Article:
Once he gets the green light to conduct an interview, Ahmed and fellow student Karuna Meda, also a doctoral trainee, pack up a computer rigged with recording software and head to the investigator’s office. Ahmed and Meda ask their subjects to speak in lay terms about their overall research, answer one specific question relevant to their interest, and end with why they chose science as a career.
“I think it’s really powerful for kids to hear about how these scientists who are changing the world got to be where they are,” says Ahmed. “By listening to an episode, maybe they’ll get excited and think, ‘Hey, I can do this, too.’”
Seybold sees UCSF as an ideal setting for the radio show. “We’re located in a city of start-ups, at a university that values independence,” he says. UCSF, he notes, is not an ivory tower dominated by a few elite labs. “This is a public institution with many small, powerful labs making things happen, an environment that set the tone for creating the show. We saw a need, and made ‘Carry the One Radio’ happen.”
First-year medical student Colette DeJong, who is enrolled in UCSF’s Program in Medical Education for the Urban Underserved (PRIME–US), chose UCSF for the same spirit of independence that Seybold so values. PRIME is a five-year track for medical students who are committed to working with underserved communities.
“UCSF has a long legacy of social justice with its pioneering work in HIV/AIDS, and it’s situated in one of the most progressive cities in the country,” says DeJong. “I was drawn here because UCSF is making a big effort to give back to its community in lasting and meaningful ways.”
PRIME students hit the ground running: during her second week, DeJong was placed on a Hepatitis B working group under the guidance of a “navigator” from the San Francisco Health Improvement Partnership (SFHip), a consortium of community organizers, government agencies, and UCSF clinical scientists. One of four working groups devoted to chronic illnesses that impact communities in San Francisco, the Hepatitis B group is reaching out to the city’s Asian and Pacific Islander population, which is 100 times more likely to contract Hep B than others. The virus, which can be asymptomatic for years, underdetected, and lethal, is responsible for 80 percent of the country’s liver cancer diagnoses.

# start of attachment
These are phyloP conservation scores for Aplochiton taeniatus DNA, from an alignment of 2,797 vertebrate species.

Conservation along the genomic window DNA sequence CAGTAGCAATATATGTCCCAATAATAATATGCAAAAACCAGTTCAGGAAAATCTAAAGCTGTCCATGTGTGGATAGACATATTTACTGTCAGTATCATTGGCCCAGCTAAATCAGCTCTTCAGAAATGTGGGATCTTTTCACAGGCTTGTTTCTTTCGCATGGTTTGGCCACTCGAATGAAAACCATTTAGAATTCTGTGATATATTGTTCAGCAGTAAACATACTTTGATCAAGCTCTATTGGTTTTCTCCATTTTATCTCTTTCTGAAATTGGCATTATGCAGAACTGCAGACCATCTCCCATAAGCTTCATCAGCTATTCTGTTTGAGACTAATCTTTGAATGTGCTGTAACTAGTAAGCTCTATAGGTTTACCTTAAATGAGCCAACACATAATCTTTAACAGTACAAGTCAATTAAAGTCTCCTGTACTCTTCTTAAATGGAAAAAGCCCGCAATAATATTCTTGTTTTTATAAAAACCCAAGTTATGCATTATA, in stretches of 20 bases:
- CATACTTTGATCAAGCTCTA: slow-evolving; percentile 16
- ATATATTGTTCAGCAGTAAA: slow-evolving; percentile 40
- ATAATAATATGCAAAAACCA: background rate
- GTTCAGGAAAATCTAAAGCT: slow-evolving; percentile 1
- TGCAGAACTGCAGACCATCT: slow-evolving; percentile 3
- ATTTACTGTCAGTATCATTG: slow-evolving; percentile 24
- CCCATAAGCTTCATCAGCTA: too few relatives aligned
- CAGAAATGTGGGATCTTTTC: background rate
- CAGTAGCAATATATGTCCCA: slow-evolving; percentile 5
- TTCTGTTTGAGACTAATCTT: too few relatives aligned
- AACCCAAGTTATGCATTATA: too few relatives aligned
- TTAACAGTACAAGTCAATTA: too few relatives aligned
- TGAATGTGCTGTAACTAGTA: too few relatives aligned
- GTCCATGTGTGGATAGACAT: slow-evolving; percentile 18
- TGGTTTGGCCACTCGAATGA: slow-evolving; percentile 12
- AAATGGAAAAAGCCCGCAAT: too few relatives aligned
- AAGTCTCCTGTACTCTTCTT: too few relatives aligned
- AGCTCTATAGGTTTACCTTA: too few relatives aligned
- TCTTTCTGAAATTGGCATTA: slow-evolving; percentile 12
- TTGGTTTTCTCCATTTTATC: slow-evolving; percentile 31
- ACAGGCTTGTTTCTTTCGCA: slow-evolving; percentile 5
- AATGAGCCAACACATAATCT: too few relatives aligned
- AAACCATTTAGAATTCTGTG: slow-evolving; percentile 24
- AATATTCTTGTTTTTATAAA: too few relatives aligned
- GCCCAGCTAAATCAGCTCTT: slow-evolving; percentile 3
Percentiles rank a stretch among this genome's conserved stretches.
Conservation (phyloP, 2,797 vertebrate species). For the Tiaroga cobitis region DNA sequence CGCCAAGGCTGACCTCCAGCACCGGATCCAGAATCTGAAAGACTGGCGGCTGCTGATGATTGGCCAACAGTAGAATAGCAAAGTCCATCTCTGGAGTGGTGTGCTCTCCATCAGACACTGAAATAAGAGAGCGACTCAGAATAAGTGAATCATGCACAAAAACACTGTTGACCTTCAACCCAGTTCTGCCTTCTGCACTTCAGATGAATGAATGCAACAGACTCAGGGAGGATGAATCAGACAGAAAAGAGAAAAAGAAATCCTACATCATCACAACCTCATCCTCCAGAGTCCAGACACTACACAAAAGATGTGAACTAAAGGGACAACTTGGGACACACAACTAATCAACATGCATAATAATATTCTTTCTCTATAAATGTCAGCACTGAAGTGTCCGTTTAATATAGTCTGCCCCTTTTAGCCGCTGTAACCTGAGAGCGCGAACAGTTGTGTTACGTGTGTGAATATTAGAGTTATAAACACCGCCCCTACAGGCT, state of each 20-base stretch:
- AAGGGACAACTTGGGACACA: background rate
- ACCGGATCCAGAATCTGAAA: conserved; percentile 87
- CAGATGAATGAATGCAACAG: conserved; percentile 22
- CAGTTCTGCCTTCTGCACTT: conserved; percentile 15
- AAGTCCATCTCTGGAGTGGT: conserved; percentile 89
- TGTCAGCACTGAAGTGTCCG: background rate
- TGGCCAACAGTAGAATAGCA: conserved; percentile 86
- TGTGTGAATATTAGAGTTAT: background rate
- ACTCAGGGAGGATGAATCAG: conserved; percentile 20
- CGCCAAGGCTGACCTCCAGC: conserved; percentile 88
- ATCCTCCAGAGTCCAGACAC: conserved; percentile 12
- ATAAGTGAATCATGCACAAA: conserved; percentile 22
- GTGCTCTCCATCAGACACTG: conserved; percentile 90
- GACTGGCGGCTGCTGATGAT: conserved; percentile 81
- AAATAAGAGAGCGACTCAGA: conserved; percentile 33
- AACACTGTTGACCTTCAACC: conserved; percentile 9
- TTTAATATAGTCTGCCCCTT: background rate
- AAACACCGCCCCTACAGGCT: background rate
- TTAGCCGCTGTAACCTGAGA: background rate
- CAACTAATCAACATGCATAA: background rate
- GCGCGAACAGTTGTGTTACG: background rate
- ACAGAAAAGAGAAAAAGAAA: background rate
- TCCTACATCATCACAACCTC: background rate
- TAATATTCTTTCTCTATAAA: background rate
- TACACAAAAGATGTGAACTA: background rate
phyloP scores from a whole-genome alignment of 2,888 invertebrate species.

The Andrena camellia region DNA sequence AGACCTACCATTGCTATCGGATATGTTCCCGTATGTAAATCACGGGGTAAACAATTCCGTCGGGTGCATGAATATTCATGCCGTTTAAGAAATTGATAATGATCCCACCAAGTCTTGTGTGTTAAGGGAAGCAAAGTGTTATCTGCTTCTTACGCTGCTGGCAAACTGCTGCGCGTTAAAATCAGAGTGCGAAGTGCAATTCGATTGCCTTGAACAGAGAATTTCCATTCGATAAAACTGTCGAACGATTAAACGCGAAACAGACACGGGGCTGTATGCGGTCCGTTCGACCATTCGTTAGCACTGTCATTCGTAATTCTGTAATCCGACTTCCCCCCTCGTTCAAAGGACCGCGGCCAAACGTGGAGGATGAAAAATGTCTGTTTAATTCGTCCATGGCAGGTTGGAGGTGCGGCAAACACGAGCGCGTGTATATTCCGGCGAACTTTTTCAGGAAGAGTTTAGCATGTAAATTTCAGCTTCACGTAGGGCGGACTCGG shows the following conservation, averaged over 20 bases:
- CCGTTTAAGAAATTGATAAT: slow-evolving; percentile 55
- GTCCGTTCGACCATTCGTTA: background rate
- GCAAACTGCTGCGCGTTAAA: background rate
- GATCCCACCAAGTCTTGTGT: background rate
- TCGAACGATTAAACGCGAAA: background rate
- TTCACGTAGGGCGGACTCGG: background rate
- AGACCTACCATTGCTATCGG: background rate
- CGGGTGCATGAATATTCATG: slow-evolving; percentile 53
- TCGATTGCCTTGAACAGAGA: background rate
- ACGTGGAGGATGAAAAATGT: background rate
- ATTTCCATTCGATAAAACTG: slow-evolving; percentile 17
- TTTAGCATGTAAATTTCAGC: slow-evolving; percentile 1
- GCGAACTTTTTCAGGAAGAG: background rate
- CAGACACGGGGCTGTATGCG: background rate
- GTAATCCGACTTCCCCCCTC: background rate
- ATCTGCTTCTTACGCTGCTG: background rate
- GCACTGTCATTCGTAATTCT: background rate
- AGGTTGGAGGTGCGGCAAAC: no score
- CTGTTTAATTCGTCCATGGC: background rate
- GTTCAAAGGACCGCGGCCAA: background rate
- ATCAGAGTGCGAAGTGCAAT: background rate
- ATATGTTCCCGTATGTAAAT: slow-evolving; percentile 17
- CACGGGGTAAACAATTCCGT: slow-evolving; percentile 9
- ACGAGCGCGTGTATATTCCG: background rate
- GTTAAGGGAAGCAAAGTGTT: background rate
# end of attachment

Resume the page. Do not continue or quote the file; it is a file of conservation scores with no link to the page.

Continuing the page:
“San Francisco has the highest rate of Hep B in the nation,” reports DeJong, “and it’s 50 to 100 times more infectious than HIV.”
DeJong is interviewing the major players in the effort to contain the virus, including staff members of the Chinatown Public Health Center; city health workers; UCSF physician and Vietnamese immigrant Tung Nguyen, MD, resident alumnus; and representatives from Kaiser Permanente, which has been very successful in treating its Hep B patients.
I was drawn here because UCSF is making a big effort to give back to its community in lasting and meaningful ways.”
“One of our goals is to get the students out of the classroom, which has an evidence-based perspective, and into the community, to expose them to an ‘eminence-based’ perspective,” says Aisha Queen-Johnson, PRIME’s project manager. “They see what it takes to come together at the table and work on policies and effective interventions, in real time.”
PRIME students learn immediately that doctors are not the sole arbiters of health care. “There’s no medication that alleviates issues with housing, education, lack of access to healthy food, or being unsafe in your home,” says DeJong. “Health care doesn’t start or stop at the doctor’s office doors.”
Physicians in DeJong’s working group have one chair at a communal table that also seats nurses, pharmacists, epidemiologists, public health researchers, biomedical statisticians, and HMO administrators. She is struck by how thoughtful and collaborative the process has been.
“Historically, parts of this group would be in competition with each other,” DeJong points out. “Now they realize that by addressing the problem separately, they won’t make a lot of progress. Working together, they will.”